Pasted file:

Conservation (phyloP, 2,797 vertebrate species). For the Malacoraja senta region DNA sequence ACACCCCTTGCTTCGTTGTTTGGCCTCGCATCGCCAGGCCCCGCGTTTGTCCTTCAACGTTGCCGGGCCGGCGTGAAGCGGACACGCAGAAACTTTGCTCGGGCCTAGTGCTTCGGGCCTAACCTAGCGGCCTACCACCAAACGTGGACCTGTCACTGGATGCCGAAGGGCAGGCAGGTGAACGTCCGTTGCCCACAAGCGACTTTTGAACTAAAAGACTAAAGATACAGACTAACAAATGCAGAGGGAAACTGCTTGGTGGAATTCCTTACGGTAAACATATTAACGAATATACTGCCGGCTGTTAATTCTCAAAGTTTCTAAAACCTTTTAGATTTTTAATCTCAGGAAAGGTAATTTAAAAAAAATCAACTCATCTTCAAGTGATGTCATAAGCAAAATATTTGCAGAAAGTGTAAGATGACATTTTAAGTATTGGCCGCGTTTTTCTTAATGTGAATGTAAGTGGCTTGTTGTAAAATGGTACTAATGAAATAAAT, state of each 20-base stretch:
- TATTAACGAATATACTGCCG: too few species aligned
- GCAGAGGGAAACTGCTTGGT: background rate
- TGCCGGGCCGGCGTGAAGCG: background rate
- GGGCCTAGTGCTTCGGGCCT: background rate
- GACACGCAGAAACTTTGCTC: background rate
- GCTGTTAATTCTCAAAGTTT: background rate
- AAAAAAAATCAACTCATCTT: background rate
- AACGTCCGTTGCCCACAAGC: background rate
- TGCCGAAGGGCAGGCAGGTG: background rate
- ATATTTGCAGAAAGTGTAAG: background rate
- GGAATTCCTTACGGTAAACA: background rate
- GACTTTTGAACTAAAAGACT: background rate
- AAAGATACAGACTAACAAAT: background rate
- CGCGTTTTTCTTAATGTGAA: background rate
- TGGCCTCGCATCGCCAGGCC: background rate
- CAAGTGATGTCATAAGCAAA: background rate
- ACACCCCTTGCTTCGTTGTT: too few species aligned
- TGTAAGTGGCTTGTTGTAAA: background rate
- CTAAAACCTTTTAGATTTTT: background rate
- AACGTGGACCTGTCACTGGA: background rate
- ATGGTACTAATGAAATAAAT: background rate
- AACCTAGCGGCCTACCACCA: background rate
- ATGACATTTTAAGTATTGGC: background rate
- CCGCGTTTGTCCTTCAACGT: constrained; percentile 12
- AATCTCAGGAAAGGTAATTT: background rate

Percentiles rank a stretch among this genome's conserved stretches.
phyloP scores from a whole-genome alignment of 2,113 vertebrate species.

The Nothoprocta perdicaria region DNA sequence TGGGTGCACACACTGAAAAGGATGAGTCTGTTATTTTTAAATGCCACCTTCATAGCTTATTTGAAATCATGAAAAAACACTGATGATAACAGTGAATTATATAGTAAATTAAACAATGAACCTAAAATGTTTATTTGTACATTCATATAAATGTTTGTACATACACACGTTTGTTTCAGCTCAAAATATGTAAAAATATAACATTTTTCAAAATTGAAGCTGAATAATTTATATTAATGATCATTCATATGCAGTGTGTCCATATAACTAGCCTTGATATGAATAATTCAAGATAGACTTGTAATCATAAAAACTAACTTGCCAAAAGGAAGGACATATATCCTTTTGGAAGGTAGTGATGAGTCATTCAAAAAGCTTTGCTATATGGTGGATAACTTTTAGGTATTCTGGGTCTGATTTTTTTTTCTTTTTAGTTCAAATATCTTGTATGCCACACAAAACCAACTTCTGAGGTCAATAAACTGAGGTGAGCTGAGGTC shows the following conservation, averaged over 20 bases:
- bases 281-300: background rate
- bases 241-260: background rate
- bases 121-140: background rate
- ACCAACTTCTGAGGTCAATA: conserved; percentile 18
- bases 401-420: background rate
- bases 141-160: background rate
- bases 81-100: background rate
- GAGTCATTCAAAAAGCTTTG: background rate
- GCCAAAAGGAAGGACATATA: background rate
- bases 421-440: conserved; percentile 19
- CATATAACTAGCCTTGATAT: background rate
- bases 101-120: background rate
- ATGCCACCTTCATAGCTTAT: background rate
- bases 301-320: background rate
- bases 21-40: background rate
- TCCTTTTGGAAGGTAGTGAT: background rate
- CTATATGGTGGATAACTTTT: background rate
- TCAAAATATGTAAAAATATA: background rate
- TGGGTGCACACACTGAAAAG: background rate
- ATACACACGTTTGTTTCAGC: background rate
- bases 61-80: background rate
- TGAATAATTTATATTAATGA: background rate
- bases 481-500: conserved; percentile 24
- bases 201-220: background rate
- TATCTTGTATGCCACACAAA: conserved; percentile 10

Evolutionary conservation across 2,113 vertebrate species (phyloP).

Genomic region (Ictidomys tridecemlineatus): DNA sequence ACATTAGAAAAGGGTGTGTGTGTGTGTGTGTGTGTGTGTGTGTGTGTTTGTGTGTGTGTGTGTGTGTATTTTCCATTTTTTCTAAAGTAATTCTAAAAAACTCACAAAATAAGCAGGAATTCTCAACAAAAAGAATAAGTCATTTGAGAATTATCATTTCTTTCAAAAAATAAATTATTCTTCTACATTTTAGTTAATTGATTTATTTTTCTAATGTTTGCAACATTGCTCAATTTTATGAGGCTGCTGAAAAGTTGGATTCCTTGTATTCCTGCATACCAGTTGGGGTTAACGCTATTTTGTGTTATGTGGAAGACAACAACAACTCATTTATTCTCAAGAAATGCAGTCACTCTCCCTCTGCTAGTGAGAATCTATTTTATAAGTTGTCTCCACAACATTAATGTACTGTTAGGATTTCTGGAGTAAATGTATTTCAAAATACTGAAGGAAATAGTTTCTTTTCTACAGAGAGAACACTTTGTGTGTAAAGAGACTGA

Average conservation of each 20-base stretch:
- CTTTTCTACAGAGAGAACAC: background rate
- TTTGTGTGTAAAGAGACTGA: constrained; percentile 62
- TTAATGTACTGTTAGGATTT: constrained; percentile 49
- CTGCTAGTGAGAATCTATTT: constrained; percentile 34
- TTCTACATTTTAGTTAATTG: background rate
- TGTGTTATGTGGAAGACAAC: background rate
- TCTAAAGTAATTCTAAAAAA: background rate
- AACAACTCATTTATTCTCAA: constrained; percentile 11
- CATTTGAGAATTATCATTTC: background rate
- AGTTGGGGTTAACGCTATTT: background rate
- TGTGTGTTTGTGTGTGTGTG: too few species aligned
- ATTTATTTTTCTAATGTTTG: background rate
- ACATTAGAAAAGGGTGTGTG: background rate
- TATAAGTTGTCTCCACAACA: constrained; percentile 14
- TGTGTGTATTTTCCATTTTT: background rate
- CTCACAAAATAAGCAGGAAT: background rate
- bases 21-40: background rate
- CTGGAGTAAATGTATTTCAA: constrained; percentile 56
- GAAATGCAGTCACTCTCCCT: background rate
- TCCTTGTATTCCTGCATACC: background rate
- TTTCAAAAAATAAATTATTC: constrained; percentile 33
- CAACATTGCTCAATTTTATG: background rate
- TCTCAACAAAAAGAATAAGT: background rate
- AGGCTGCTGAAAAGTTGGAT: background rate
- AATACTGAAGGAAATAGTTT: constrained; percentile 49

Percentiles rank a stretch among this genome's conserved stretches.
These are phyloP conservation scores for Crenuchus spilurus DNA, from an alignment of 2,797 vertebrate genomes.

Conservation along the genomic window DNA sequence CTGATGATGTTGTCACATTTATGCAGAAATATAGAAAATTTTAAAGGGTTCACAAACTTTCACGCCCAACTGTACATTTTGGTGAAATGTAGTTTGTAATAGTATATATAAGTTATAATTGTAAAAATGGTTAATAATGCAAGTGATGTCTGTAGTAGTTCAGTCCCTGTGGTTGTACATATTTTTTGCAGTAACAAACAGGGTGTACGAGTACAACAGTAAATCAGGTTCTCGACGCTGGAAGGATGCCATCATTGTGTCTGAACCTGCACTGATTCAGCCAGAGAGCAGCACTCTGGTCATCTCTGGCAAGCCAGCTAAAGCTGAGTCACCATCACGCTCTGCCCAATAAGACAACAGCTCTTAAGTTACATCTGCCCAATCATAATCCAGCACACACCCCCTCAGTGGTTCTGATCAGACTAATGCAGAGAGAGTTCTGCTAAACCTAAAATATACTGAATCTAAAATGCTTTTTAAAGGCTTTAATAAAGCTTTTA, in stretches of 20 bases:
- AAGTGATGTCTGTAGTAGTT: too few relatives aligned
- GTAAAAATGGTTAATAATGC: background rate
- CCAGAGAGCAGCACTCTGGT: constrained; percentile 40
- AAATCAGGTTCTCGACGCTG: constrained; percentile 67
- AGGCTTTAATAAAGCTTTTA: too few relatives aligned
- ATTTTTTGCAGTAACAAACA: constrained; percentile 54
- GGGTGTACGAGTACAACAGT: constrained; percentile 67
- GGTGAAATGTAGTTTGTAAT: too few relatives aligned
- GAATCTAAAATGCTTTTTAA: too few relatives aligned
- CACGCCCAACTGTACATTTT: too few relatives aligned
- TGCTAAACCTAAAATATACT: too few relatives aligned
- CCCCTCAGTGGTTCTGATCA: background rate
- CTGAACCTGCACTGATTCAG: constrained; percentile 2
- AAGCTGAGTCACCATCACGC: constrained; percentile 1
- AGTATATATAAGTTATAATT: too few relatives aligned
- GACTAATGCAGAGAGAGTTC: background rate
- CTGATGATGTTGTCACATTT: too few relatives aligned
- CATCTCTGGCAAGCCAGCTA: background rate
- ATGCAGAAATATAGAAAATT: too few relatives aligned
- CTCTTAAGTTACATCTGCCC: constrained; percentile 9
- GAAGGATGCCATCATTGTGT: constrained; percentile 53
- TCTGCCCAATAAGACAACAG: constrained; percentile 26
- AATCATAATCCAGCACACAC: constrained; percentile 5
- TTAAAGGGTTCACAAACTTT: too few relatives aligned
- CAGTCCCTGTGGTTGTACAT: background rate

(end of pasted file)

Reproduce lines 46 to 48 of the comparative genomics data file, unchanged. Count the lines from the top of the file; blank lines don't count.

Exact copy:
- CTATATGGTGGATAACTTTT: background rate
- TCAAAATATGTAAAAATATA: background rate
- TGGGTGCACACACTGAAAAG: background rate